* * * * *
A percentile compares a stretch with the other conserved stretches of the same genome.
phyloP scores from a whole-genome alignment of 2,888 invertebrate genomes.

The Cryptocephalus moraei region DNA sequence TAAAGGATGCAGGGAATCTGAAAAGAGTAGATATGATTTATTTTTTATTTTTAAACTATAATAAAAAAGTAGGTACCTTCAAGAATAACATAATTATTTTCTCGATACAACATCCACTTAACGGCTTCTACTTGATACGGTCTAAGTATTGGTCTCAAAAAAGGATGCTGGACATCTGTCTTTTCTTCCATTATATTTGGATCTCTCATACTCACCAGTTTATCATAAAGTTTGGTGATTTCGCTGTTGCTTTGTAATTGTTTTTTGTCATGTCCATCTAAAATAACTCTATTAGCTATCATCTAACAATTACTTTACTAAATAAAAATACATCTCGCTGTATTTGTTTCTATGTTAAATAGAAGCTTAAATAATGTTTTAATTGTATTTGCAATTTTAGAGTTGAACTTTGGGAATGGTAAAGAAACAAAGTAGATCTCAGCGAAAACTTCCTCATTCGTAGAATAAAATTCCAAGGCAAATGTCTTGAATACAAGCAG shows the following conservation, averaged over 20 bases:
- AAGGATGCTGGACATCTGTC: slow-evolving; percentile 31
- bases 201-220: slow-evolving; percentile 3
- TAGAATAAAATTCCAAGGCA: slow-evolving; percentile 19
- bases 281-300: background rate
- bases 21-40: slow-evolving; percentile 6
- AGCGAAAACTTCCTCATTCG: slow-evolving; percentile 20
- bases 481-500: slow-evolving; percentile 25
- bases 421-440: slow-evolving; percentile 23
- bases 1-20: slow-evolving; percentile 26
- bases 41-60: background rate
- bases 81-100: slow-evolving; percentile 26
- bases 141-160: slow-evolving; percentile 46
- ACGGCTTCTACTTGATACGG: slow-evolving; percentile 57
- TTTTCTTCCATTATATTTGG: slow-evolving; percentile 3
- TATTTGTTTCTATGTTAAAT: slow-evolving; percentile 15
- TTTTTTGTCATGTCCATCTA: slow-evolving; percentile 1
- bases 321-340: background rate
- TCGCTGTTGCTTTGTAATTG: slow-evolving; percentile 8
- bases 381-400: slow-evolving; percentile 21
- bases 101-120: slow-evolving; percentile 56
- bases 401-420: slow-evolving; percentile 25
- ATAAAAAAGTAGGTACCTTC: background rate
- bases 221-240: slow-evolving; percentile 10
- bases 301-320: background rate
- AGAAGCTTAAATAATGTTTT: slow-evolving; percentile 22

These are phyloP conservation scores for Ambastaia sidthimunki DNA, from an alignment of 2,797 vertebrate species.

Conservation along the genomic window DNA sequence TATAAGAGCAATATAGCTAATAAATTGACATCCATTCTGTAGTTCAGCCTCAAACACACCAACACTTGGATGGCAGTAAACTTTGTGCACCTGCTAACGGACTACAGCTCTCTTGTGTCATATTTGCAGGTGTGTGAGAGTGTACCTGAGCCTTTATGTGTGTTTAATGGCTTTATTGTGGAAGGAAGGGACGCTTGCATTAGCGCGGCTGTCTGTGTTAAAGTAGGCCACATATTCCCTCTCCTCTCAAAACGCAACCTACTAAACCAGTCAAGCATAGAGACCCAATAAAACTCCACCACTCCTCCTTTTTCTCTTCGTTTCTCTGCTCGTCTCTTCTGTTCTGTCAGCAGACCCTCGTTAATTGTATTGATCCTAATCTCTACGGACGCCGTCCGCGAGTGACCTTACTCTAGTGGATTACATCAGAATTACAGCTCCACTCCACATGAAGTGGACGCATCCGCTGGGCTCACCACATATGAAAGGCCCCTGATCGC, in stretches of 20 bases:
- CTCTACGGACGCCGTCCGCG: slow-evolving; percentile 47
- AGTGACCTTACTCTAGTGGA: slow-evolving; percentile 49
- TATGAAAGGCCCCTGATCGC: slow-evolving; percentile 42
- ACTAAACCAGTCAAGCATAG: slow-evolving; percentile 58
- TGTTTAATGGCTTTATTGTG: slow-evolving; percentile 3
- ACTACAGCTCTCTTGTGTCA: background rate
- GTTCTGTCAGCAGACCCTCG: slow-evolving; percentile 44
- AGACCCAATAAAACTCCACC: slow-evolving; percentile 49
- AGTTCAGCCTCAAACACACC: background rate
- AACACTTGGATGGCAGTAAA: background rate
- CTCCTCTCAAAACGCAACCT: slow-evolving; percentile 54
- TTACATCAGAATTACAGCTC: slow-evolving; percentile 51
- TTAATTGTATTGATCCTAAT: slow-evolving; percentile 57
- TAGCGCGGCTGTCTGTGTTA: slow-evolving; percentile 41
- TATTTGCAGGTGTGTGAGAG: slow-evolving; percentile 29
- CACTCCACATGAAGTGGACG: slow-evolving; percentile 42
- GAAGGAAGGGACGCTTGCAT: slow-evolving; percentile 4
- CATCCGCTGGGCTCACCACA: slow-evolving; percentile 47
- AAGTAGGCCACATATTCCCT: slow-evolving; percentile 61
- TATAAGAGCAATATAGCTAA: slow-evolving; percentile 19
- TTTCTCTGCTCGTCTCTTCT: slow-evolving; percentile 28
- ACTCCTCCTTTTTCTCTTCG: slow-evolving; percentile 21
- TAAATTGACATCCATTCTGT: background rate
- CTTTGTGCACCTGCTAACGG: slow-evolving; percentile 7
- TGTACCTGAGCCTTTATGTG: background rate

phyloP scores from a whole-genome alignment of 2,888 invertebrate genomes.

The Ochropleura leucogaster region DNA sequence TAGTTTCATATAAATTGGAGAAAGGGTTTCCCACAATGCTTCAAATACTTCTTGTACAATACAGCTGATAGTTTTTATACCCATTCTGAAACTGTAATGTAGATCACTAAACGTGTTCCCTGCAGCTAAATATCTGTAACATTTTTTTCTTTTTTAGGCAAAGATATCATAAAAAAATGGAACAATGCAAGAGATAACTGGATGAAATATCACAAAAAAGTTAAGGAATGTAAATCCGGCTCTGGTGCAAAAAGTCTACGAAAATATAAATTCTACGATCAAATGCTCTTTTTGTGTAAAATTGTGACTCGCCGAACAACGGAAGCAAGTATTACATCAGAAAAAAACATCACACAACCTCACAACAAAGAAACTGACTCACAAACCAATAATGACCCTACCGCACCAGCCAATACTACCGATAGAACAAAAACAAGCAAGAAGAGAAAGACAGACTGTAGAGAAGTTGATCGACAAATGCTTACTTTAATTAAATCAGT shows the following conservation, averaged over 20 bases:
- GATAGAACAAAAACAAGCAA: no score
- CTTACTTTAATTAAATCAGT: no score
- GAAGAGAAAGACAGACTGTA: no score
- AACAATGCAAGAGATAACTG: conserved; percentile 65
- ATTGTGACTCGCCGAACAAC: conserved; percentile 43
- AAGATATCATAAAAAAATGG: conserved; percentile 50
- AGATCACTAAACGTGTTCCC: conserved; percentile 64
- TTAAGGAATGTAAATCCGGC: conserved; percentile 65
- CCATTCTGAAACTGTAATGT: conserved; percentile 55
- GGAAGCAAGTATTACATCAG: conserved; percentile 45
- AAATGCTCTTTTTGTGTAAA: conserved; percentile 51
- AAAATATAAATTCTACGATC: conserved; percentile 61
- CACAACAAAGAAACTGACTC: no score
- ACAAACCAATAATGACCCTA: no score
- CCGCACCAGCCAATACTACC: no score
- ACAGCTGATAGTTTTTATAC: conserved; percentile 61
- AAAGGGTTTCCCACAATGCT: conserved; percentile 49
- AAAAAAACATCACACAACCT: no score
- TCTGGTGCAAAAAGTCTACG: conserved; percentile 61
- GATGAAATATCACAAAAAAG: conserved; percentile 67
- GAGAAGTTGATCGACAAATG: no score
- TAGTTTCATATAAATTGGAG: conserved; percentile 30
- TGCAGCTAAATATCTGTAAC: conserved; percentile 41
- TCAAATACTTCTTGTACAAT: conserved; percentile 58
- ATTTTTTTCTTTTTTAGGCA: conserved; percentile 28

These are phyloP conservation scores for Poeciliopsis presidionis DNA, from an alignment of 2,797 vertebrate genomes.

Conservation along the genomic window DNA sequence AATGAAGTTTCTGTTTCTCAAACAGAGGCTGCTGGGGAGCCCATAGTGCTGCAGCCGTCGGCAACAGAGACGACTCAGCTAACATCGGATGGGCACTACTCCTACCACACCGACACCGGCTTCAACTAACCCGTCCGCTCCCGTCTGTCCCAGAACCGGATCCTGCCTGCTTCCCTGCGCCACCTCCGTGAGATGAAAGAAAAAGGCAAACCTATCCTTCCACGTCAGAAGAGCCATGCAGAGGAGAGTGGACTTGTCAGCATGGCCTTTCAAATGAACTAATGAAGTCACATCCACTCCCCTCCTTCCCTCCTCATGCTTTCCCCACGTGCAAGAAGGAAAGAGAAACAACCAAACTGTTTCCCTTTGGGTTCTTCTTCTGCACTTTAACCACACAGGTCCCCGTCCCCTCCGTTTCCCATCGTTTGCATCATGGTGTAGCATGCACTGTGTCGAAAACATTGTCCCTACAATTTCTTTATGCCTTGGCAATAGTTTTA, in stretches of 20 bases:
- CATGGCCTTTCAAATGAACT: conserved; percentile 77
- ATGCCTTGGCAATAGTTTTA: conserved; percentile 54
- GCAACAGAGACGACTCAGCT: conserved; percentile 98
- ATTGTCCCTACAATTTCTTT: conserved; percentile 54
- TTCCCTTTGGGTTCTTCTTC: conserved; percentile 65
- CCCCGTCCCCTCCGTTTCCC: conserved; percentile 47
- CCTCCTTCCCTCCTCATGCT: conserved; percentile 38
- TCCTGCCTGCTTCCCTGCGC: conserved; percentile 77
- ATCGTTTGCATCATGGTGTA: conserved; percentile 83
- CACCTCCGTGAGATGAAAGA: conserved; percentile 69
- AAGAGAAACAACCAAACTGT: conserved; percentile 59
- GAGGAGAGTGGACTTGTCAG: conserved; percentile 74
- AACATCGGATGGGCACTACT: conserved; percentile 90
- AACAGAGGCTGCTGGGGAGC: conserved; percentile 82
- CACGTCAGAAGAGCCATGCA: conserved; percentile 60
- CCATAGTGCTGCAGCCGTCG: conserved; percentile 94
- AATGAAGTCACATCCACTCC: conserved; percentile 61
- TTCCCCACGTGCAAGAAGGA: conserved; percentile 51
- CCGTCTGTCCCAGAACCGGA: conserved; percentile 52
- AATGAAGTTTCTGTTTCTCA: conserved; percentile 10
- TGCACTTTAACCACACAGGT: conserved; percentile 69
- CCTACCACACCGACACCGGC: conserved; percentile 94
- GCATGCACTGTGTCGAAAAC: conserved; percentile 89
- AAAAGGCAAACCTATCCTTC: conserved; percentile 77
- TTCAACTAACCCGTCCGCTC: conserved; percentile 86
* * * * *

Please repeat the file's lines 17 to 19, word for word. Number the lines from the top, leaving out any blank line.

- TTTTCTTCCATTATATTTGG: slow-evolving; percentile 3
- TATTTGTTTCTATGTTAAAT: slow-evolving; percentile 15
- TTTTTTGTCATGTCCATCTA: slow-evolving; percentile 1